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As vegan and vegetarian dietary patterns increase in popularity, it is important to consider the effects at all life cycle stages, in particular during breastfeeding. The nutritive compounds that make up breast milk are essential for normal development and growth of infants, but what if a mum is following a plant-based diet?

BreastfeedingBreastfeeding, we know, is both crucial for an infant and mother’s current and future health, as breast milk provides a unique combination of nutrients, growth factors, and immunological compounds to meet life cycle stage requirements.1 However, there is a very low rate of breastfeeding within the UK (about 34% with only 1% exclusively breastfeeding).2

We know too that exclusive breastfeeding for the first six months of life is associated with reduced infectious morbidity, respiratory infections, and middle ear infections.2 Although the composition of breast milk varies from mother to mother, healthcare professionals can still advise on lifestyle practices that result in safe breast milk compositions.


It is tricky to examine a substance with such a cocktail of different components, but a systematic review by Karcz and Królak-Olejnik1 investigated non-nutritive and nutritive components. The non-nutritive components they found included:

  • Brain-derived neurotrophic factor (BDNF)
  • free nucleotides and nucleosides
  • glutathione peroxidase activity

The nutritive components included:

  • folic acid activity
  • lactose
  • selenium
  • vitamin B12
  • protein
  • taurine
  • total fat
  • free fatty acids

Black-Pregnant-Woman-Holding-Bowl-With-Fresh-Vegetable-Salad,-Enjoying-HealThe review included 13 studies conducted between 1978 and 2018, with the main finding suggesting that a properly planned vegan diet can cover all nutrition needs. However, this is considering that vegans need to consume around 10% more protein to compensate for inadequate digestibility of plant-derived proteins.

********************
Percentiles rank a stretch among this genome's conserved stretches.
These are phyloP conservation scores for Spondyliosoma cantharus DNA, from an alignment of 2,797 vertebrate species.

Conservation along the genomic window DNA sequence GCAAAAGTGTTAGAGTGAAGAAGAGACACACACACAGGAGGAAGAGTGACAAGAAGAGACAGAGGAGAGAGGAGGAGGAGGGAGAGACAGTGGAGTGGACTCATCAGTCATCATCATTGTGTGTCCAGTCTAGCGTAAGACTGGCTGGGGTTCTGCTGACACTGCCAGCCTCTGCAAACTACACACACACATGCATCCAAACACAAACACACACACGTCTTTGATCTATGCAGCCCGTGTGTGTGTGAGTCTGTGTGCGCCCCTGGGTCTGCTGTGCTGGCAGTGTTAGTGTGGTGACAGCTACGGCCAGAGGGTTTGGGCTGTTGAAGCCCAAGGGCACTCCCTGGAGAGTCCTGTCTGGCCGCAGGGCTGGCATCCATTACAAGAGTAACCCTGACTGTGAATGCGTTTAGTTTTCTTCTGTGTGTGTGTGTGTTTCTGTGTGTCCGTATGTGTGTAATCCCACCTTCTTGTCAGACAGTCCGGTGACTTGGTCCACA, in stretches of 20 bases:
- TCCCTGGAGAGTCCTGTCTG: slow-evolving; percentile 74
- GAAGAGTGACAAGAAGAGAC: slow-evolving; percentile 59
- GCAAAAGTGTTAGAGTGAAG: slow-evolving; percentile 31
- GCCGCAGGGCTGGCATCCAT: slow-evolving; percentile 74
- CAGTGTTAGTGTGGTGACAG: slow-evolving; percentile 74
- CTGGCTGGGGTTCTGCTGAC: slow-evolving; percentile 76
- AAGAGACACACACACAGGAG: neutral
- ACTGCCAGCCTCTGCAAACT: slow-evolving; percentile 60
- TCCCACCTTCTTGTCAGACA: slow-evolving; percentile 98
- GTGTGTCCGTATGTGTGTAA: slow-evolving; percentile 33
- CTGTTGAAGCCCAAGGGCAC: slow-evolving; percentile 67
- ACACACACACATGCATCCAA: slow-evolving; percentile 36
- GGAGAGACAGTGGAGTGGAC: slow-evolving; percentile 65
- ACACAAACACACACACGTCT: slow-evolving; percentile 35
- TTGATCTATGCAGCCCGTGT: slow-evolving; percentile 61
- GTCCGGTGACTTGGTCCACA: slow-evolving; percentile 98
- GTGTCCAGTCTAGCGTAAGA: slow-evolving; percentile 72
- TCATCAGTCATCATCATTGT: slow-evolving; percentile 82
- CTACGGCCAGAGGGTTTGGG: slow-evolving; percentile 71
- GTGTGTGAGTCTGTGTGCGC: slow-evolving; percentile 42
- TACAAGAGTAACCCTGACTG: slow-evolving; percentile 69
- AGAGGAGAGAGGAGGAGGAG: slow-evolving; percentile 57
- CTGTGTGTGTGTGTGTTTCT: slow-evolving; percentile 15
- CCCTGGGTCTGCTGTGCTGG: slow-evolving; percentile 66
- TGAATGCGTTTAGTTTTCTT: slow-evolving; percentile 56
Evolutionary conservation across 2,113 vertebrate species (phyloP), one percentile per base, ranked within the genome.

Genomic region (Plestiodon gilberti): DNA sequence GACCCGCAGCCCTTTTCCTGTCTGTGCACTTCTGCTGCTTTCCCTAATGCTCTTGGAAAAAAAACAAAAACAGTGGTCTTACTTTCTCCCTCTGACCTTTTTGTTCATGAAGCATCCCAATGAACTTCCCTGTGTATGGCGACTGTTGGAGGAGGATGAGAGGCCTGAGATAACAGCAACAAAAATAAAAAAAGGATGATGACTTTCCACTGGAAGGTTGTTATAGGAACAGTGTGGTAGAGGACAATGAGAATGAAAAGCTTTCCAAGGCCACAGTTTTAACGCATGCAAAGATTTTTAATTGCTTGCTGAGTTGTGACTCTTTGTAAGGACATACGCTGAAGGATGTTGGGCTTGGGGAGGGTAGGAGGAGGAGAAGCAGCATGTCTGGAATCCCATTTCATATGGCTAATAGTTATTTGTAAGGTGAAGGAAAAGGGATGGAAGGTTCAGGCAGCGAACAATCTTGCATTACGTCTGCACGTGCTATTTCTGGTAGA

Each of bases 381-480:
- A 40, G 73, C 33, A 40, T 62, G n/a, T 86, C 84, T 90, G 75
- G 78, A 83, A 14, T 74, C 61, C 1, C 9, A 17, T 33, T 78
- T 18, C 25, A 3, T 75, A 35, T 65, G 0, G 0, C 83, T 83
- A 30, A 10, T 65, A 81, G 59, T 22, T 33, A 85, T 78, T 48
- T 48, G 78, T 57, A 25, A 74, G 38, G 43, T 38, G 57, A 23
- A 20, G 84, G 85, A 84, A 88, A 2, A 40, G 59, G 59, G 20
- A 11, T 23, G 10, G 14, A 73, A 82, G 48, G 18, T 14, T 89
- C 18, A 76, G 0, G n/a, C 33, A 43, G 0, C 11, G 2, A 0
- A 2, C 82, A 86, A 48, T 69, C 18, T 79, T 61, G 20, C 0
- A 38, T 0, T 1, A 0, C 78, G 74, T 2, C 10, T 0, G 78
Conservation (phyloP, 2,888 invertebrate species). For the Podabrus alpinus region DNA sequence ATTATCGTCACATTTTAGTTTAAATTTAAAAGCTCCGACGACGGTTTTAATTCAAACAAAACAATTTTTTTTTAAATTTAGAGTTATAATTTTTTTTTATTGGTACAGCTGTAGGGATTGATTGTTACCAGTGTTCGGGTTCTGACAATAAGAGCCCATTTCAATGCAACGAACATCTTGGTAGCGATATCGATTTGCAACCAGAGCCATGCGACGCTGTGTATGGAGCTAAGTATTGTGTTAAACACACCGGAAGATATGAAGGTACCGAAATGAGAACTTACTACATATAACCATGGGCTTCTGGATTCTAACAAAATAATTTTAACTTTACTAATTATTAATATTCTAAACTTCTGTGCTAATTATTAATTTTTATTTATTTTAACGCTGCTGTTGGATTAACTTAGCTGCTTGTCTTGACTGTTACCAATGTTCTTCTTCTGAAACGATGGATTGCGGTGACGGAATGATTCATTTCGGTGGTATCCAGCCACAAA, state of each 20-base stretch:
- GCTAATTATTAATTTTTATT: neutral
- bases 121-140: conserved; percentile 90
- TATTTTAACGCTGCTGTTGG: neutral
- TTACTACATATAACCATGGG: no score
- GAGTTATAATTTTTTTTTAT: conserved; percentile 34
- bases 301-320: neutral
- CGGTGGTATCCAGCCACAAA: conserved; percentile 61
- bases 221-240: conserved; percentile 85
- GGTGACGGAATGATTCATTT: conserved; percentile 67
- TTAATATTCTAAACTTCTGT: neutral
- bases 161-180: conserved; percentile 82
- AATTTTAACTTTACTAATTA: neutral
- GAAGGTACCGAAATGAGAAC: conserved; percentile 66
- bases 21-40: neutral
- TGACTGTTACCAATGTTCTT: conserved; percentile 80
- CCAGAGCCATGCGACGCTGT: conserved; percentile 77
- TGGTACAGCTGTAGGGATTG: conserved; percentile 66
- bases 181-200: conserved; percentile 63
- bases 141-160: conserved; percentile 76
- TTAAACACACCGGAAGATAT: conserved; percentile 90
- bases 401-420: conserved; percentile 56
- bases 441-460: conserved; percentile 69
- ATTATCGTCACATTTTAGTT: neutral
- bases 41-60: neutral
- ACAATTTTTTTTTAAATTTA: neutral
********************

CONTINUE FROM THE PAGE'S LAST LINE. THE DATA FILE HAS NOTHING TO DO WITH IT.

The authors noted the importance of supplementing with vitamin B12 and an omega-3 docosahexaenoic acid (DHA) supplementation. Both of these supplements are recommended among non-lactating vegan women anyway, so any risks of deficiencies in B12 and omega-3s from following a vegan or vegetarian diet whilst lactating are minimal.


Included in the systematic review was a cross-sectional study by Perrin et al.3 The authors specifically researched the fatty acid composition and BDNF levels within breast milk from those following a vegan diet, compared with breast milk from those on an omnivore diet. No differences were found in DHA and eicosapentaenoic acid (EPA) levels by diet group. Also, no difference was found  in omega-6 levels between the diet groups, and, in fact, breast milk from vegan mothers had lower saturated fats and trans fats and higher unsaturated fats, including higher omega-3 levels.

These higher omega-3 levels were driven by higher alpha-linolenic acid (ALA) percentages. This suggests a beneficial effect of a vegan diet on breast milk lipid profile. Supplementation of DHA and EPA was also a good predictor of healthy fatty acids profiles, supporting the overall findings of the systematic review by Karcz and Królak-Olejnik.1